Letter:Change unfair police procedures

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The Independent Online
Sir: You report that no police officers will be prosecuted over the death of Wayne Douglas (Significant Shorts, 6 August). We have a largely white police force whose record on fair policing of the black community is very questionable and where statistics on, for instance, stop and search demonstrate that a black person's chance of being stopped are much greater than a white person's.

Furthermore, when such a death occurs the investigation is carried out by police officers themselves. While the Police Complaints Authority has a role in supervision it is police officers that carry out the real work. An indication of the success of this system is shown by the percentage of complaints that lead to charges being preferred against police officers - only one per cent. There are no figures on the relative "success" of complaints from black people.

While many police officers are scrupulous in their investigations their role inevitably taints the investigation. The relatives of the person who has died and the black community more generally are not likely to be reassured by such an investigation that everything was done to uncover the truth.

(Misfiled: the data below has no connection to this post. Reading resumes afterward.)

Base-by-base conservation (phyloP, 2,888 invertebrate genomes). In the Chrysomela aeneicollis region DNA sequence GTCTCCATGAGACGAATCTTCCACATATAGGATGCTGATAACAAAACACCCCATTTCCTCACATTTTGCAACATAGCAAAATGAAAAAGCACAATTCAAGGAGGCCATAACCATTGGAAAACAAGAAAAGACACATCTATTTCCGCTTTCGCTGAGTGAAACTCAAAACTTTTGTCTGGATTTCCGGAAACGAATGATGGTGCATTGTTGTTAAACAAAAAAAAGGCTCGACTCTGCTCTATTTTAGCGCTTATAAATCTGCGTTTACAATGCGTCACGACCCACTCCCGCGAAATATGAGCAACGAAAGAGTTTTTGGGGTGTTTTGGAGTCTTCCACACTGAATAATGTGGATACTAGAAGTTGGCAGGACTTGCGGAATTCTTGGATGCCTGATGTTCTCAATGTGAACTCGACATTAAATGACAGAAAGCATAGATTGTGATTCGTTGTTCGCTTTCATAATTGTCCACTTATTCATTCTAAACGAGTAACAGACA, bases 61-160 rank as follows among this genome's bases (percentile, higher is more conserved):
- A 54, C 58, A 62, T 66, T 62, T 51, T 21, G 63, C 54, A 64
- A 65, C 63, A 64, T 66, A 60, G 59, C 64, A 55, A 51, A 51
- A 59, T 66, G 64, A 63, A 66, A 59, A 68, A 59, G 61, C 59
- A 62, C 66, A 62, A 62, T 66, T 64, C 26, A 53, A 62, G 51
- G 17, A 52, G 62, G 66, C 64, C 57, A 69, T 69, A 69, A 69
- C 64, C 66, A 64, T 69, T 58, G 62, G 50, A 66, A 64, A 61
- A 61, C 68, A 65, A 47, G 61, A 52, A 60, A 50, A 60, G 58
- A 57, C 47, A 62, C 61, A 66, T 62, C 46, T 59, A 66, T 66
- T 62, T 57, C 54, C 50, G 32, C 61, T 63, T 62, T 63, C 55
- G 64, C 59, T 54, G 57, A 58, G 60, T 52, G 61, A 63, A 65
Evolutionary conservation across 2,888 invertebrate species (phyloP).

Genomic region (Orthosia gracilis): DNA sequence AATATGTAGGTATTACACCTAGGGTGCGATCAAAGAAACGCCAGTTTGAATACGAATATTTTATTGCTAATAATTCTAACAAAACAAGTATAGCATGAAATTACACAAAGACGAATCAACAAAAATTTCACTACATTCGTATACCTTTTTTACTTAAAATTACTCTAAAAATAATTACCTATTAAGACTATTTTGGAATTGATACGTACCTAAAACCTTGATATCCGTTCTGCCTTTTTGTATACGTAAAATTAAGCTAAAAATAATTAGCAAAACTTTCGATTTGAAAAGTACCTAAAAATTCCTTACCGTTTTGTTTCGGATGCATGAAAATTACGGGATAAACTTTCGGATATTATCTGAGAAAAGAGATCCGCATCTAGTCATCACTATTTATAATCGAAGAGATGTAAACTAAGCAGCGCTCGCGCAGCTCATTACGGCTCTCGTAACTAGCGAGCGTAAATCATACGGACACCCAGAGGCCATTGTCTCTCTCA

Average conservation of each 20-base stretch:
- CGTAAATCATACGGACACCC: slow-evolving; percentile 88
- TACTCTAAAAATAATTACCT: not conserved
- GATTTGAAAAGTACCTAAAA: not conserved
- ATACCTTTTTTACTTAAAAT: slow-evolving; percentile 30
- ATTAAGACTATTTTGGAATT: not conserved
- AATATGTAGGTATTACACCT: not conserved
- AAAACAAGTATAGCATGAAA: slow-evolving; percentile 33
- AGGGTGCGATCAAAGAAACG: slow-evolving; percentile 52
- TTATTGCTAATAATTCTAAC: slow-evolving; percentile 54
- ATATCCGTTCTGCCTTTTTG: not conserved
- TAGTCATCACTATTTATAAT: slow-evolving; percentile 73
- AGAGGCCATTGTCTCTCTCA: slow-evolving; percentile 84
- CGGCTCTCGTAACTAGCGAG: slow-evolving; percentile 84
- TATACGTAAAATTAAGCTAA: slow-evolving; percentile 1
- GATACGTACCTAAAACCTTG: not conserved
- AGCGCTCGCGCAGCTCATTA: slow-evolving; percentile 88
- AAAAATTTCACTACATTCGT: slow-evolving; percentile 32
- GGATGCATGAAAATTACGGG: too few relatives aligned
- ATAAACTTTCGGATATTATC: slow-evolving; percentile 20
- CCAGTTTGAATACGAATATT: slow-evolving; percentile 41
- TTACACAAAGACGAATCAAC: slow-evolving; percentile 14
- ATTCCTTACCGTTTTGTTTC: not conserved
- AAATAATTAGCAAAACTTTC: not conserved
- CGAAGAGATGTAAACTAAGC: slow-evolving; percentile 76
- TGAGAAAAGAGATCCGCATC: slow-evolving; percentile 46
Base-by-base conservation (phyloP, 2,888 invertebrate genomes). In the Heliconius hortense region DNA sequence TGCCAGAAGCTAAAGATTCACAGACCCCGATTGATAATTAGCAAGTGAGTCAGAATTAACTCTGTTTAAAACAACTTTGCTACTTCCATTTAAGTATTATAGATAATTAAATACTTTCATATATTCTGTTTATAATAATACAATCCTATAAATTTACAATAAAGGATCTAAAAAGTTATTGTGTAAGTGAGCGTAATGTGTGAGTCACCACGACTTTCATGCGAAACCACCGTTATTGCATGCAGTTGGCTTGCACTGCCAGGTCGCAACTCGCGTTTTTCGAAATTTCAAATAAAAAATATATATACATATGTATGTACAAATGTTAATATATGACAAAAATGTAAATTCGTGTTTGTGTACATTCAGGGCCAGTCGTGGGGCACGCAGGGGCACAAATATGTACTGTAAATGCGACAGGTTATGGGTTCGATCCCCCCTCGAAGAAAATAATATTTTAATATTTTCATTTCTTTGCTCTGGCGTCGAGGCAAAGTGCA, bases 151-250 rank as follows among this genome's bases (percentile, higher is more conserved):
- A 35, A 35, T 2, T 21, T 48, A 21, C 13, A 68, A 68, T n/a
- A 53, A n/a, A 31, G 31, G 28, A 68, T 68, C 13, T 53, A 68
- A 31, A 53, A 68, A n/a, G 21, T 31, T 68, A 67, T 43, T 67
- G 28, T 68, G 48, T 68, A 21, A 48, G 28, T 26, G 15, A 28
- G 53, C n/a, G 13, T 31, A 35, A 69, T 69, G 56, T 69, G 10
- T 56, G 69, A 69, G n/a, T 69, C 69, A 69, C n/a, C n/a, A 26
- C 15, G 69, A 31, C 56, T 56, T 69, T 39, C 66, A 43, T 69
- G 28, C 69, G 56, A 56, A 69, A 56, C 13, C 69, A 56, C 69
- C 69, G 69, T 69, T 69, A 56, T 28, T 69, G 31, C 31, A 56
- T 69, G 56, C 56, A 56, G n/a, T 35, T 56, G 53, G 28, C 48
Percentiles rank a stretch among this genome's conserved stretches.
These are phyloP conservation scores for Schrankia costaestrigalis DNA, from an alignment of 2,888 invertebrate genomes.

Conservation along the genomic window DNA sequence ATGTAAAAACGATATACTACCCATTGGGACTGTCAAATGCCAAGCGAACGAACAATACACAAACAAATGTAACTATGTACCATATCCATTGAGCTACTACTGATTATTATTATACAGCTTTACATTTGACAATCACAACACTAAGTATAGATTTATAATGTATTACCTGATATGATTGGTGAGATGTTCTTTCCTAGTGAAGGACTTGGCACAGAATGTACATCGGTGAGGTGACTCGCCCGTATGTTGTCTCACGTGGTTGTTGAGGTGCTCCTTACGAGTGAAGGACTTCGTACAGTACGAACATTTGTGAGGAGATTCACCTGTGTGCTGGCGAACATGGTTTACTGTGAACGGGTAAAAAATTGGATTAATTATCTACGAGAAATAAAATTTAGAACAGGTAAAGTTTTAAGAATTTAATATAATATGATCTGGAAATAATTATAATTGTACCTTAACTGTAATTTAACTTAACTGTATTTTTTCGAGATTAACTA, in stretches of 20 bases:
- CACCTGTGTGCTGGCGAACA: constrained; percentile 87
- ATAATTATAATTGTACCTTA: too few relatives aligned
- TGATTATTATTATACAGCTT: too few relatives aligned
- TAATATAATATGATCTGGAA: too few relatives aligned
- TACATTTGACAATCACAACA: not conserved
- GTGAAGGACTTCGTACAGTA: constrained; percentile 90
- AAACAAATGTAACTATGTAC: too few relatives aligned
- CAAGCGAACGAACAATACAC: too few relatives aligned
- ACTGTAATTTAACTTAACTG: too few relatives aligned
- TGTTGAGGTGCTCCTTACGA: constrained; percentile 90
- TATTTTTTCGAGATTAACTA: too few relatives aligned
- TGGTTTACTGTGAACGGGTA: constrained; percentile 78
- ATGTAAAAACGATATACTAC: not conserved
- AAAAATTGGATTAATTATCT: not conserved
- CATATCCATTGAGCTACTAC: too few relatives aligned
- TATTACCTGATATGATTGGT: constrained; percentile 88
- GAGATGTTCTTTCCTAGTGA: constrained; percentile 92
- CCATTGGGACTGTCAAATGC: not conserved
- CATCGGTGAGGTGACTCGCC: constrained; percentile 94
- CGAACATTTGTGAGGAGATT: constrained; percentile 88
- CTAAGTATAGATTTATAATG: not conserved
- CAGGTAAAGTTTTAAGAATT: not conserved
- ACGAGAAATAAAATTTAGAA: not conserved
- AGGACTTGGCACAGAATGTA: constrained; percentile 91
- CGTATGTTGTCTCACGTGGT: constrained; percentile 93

Finally, when the case is dealt with by the coroner's court there is again an unfair system at work. For instance, the police officers themselves will be represented by lawyers as will the Metropolitan Police and both these groups will have access to all the evidence and documents. The relatives of the person concerned will rarely, if ever, have legal aid or access to the documents and evidence.

Whilst people are dying when being dealt with by the police it is time to change the procedure and time to set up a truly independent system to investigate these cases.

JOHN WADHAM

Director, National Council

for Civil Liberties

London SE1

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